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After a brief slowdown, annuity sales are surging again. And it's just another sign that the financial industry doesn't have your best interests in mind.
Annuity sales came in at $60 billion in the second quarter, their highest volume since 2015, according to a report by The Wall Street Journal.
Annuity sales are rising thanks to the demise of the "fiduciary rule," a Labor Department rule requiring brokers to act in the best interest of their clients.
Annuities come with some of the highest commissions of any investment product, so brokers and insurers love to sell them, even when they don't make sense for the investor.
When the "fiduciary rule" was in place, they couldn't foist them on clients when it didn't serve their interest.
Now they can at will.
Sales are already up roughly 25% since hitting a low in Q3 2017. That's clear proof the financial industry is pushing these products to people who don't need them.
Since we don't want our readers falling for Wall Street's money grab, we're giving you three tips on how to avoid the scam…
3 Tips on How to Avoid Wall Street's Annuity Scam
The first thing to do is to educate yourself on annuities.
If you're at or near retirement age, you can expect to hear a sales pitch on annuities.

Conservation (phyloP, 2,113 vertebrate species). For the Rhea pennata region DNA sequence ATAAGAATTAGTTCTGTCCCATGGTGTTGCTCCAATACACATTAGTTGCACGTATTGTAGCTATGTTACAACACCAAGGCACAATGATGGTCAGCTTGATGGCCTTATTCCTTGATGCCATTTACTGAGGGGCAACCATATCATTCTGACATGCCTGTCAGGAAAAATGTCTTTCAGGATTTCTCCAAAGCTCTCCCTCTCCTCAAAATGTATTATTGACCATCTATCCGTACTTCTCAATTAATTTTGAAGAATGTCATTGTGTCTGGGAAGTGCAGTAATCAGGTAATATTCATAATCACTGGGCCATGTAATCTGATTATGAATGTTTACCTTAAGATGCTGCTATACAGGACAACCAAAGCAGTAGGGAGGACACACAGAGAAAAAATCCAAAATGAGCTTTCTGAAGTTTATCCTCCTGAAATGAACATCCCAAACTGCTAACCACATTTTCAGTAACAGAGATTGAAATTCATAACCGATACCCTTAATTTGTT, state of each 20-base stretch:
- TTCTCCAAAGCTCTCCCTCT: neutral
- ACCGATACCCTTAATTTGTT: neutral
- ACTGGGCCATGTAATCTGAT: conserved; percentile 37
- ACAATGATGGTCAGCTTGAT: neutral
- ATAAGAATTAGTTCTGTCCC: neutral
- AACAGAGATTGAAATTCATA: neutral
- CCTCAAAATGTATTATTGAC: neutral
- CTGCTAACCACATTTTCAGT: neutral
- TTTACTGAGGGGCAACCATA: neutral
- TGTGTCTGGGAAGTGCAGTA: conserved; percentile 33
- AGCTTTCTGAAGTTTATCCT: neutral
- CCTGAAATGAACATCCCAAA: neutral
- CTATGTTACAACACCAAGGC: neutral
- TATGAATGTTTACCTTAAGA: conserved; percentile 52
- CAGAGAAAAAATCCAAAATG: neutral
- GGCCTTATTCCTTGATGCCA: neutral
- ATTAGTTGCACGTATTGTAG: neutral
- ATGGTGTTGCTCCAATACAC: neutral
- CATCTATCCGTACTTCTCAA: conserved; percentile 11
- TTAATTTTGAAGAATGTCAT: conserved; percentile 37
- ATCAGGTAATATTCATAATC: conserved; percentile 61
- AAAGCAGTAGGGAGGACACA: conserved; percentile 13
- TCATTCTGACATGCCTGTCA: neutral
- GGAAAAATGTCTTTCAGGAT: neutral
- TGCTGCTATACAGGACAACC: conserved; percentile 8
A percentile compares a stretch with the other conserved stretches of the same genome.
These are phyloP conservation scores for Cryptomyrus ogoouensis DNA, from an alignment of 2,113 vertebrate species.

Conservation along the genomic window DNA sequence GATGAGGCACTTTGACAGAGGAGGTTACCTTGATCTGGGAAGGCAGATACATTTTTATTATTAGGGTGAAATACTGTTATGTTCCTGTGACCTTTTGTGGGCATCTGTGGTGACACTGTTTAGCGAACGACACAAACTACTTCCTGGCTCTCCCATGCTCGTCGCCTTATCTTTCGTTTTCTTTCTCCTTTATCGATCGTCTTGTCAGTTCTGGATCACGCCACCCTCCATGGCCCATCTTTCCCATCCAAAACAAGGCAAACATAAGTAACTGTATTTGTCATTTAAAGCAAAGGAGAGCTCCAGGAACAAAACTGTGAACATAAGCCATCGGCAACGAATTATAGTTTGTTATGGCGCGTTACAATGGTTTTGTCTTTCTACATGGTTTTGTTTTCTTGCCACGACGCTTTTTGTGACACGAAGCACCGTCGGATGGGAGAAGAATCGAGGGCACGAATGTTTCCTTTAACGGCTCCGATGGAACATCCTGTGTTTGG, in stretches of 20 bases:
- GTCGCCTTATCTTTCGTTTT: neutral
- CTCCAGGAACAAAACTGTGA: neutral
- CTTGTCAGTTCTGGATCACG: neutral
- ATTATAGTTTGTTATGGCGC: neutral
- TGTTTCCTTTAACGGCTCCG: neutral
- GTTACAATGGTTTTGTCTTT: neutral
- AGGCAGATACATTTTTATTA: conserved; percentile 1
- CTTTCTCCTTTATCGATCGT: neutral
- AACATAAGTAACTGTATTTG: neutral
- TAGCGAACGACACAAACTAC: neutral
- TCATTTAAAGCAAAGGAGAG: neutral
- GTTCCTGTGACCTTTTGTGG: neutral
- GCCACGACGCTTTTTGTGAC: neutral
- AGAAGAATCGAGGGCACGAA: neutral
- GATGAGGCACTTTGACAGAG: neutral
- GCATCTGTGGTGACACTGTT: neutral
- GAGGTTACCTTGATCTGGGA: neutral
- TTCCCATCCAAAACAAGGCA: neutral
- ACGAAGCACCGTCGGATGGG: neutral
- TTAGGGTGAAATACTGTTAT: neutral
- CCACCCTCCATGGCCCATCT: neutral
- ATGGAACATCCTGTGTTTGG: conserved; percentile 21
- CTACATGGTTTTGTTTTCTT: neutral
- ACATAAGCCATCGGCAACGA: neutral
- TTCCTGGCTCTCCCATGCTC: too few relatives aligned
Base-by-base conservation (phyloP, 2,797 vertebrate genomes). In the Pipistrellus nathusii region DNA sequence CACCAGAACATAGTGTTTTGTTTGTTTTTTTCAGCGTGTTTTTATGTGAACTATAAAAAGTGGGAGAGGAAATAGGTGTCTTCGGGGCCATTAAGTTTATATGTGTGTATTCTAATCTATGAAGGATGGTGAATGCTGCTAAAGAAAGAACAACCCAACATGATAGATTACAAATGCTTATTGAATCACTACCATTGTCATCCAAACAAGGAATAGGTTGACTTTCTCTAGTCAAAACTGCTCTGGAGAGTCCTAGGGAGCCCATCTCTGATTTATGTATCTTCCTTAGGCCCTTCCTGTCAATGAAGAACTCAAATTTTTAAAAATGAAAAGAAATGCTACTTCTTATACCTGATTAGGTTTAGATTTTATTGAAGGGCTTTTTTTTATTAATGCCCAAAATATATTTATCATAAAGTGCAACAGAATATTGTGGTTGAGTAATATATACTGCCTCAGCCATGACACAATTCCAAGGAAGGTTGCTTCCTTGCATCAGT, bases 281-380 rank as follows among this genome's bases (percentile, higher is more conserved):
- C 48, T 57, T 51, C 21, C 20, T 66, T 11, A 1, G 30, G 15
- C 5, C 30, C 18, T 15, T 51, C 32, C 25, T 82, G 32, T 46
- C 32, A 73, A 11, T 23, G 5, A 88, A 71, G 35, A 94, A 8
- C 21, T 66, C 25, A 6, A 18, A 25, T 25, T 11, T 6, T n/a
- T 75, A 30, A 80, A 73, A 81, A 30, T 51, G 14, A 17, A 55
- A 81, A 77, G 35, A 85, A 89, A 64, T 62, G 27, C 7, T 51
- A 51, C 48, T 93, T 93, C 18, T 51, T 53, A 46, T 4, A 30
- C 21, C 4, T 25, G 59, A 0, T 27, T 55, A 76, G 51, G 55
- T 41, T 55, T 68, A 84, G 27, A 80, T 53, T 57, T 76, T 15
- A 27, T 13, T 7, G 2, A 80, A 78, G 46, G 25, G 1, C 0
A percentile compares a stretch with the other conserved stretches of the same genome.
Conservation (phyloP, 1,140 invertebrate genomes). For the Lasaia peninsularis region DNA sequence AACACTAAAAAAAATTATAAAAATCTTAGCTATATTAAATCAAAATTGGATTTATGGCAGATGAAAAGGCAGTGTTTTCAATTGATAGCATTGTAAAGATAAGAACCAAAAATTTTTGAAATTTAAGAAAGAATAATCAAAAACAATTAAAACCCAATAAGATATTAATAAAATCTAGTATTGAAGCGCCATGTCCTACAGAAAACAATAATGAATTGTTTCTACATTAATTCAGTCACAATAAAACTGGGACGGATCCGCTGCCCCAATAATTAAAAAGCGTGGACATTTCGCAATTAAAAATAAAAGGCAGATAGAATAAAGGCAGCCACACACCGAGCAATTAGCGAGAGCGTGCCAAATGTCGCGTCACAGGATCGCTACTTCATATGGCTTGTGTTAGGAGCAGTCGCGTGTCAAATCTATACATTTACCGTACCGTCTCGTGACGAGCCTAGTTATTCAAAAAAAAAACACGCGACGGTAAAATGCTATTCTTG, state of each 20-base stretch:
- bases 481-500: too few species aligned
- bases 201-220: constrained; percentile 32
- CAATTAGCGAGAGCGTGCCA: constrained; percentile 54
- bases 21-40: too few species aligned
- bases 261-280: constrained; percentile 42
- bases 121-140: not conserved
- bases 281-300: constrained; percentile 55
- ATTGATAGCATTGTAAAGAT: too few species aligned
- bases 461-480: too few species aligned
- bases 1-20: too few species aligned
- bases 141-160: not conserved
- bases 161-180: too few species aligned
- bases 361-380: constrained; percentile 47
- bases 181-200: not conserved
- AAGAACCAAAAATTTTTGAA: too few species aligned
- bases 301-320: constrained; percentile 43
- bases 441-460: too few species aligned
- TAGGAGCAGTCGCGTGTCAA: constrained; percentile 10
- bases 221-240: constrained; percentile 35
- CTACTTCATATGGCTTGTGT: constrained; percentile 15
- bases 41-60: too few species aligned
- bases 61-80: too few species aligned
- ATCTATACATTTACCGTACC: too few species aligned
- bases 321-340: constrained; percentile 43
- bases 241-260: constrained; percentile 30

There are different types of annuities, but they work similarly. You pay an insurance company for an annuity, and they agree to pay you a fixed amount of cash until the annuity expires, which can even be for as long as you live.
That might sound like a win-win scenario, but there are some major drawbacks.
Annuities are very expensive and come loaded with fees. You're paying for the insurance policy, the investment fees, and commission to the brokers who sell them. Plus, you'll pay a hefty fee if you try to get out of the policy.
$936,930 Broker Fees Produce "ReHIREes" by the Minute: Find out how to avoid this outrageous fee and the entire ReHIREment plague altogether – click here now…
They also only make sense for a select group of investors.
According to NerdWallet, annuities can be a good option if you've maxed out your legal contributions to your 401(k) and your IRAs, your non-tax deferred investment portfolio is well-balanced, and you still have money left over you'd like to save.
The second thing to do is find a financial advisor you trust.
We recommend finding an advisor who is a fiduciary, meaning they are legally obligated to act in your best interests. That doesn't mean every advisor who isn't a fiduciary is trying to scam you, but it does give you an added layer of protection and trust.
Having an advisor you trust can help you decide if an annuity is right for you, and they can help navigate their complexity to ensure you're getting the right one.
We also recommend finding a financial advisor who charges a flat fee for their services as opposed to a commission or percentage of assets under management.
Paying an advisor a percentage of your wealth will cost you in the long run.
You can control your financial future, and an asset manager's fee is coming directly out of your retirement savings.
Even a 1% fee can add up to more than half a million dollars over the course of 30 years.
But our third tip could be the most important for your financial future…